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Males and Eating Disorders

By: Beth Morrisey MLIS - Updated: 14 Jul 2010 | comments*Discuss
 
Eating Disorders males males And

In the past it was estimated that 10% of all eating disorders were experienced by men. Recently, however, research has indicated that this figure may more accurately be between 15% and 25%. Some experts still wonder if the figure isn’t even higher but a societal stereotype of eating disorders as “women’s problem” keeps men from seeking help, and thus their disorders from being diagnosed and reported. Whatever the actual number, it remains a fact that men do experience eating disorders and that these disorders are no less important or serious than those experienced by females.

Provocation of Male Eating Disorders
Though there is no single cause of eating disorders, the recent increases in eating disorders diagnosed in males has been at least partially attributed to the strength of media images regarding male bodies. In particular, the message that men should be lean, fit and trim has become increasingly common and many men may fall victim to the strength of this message. Unable to fit this physique, or achieve it through healthy living, it is theorised that many men develop eating disorders in an effort to achieve their desired goals, or as “coping” mechanisms for their unhappiness with their current state.

Risk Factors of Male Eating Disorders
While it remains impossible to accurately predict which males will develop eating disorders, some common risk factors have been observed which may be linked to later disorders. Males who have been overweight for most of their life, regularly bullied or teased about their weight, overly concerned about their appearance or image, and/or unsuccessful at past diets may be at risk of eating disorders. Males who also participate in sports or professions that require physical fitness and/or thinness, for example actors, models, jockeys, or boxers, may be particularly susceptible to eating disorders as well.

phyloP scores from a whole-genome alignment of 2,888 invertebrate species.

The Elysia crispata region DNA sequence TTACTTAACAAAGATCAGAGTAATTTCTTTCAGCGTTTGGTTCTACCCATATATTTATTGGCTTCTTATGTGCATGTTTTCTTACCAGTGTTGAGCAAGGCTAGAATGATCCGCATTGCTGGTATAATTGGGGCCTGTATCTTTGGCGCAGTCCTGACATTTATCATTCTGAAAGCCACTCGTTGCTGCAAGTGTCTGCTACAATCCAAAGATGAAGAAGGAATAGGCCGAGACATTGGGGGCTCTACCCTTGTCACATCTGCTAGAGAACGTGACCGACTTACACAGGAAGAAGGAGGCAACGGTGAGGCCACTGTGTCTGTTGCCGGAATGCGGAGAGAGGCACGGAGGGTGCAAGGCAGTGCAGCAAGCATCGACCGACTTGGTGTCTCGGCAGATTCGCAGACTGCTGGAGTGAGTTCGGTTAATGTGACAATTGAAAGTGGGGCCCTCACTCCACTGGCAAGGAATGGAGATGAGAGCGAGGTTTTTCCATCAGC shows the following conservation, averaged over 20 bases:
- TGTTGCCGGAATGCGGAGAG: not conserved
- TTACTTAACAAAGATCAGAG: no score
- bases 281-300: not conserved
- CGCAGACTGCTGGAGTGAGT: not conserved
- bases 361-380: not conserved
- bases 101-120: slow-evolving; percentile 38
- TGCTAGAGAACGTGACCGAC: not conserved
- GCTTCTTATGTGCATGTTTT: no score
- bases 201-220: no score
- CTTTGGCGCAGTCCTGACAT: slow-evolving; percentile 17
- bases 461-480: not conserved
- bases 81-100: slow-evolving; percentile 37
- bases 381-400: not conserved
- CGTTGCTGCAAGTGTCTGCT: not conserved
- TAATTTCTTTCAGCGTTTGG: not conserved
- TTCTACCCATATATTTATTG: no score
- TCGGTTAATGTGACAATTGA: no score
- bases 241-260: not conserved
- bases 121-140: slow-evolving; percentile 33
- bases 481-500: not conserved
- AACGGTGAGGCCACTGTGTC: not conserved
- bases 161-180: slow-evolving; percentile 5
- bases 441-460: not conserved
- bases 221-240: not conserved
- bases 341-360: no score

Warning Signs of Male Eating Disorders
The warning signs of eating disorders in males are no different than those in females, with the exception of any menstrual cycle signs. Common warning signs of eating disorders include:
  • Obsessively counting calories.
  • Skipping meals.
  • “Playing” with food instead of eating it.
  • Hiding food to avoid eating it.
  • Lying about having eaten in an attempt to avoid a meal or snack.
  • Avoiding social events which require eating or involve food.
  • Eating only a limited number or type of food.
  • Exercising excessively, particularly after or “to make up for” eating.
  • Dramatically losing, or gaining, weight.
  • Binging, or eating a great amount of food in one sitting.
  • Purging, such as by inducing vomiting or taking laxatives or diuretics.
  • Hiding food reserved for binges.
  • Hiding items such as laxatives or diuretics.
  • Ingesting an excessive amount of food, even when not hungry.
  • Eating until uncomfortable or sick.
  • “Grazing” for as long as food is available.
  • Hiding eating habits due to shame or embarrassment.
  • Showing excessive interest in weight, body image, dieting and/or fasting.
  • Food or eating rituals.
  • Extreme self control, and/or the desire for control of situations and settings.
  • A loss of interest in sex.
Eating disorders can only be diagnosed by a qualified mental health professional in accordance with established mental health criteria. For further information on males and eating disorders, contact a GP, private mental health professional or the Eating Disorders Association and/or National Centre for Eating Disorders.

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